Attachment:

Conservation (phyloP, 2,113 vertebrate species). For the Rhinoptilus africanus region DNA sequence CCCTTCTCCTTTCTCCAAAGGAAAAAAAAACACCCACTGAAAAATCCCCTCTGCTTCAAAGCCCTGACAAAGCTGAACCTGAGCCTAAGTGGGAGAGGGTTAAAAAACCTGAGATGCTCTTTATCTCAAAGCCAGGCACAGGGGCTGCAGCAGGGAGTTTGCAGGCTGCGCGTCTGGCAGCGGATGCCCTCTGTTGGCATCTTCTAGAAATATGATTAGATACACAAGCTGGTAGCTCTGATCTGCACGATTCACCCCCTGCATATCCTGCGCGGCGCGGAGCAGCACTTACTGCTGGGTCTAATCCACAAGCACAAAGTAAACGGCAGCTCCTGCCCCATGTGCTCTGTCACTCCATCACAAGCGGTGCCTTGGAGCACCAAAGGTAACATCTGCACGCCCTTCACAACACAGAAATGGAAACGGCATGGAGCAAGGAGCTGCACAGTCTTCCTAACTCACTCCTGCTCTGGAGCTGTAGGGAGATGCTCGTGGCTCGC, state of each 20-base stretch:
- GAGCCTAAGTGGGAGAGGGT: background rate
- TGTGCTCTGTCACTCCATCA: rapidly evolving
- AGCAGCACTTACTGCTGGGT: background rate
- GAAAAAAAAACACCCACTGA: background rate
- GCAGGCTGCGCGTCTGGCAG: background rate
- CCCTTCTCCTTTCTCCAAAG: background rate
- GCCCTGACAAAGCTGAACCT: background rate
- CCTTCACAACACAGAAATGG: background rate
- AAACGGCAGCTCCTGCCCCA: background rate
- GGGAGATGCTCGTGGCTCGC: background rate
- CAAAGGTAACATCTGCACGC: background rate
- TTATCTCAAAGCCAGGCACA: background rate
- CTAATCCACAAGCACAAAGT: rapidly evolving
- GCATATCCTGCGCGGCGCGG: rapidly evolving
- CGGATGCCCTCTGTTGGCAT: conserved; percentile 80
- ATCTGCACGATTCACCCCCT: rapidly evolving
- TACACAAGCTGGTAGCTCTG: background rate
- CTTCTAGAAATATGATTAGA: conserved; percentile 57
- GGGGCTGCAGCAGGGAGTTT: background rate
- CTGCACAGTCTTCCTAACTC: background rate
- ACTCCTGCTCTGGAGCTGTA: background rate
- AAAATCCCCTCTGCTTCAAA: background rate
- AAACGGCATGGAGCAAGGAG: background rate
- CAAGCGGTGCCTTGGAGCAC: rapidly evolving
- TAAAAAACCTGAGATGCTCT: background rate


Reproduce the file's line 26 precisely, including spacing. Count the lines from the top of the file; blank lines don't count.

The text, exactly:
- TAAAAAACCTGAGATGCTCT: background rate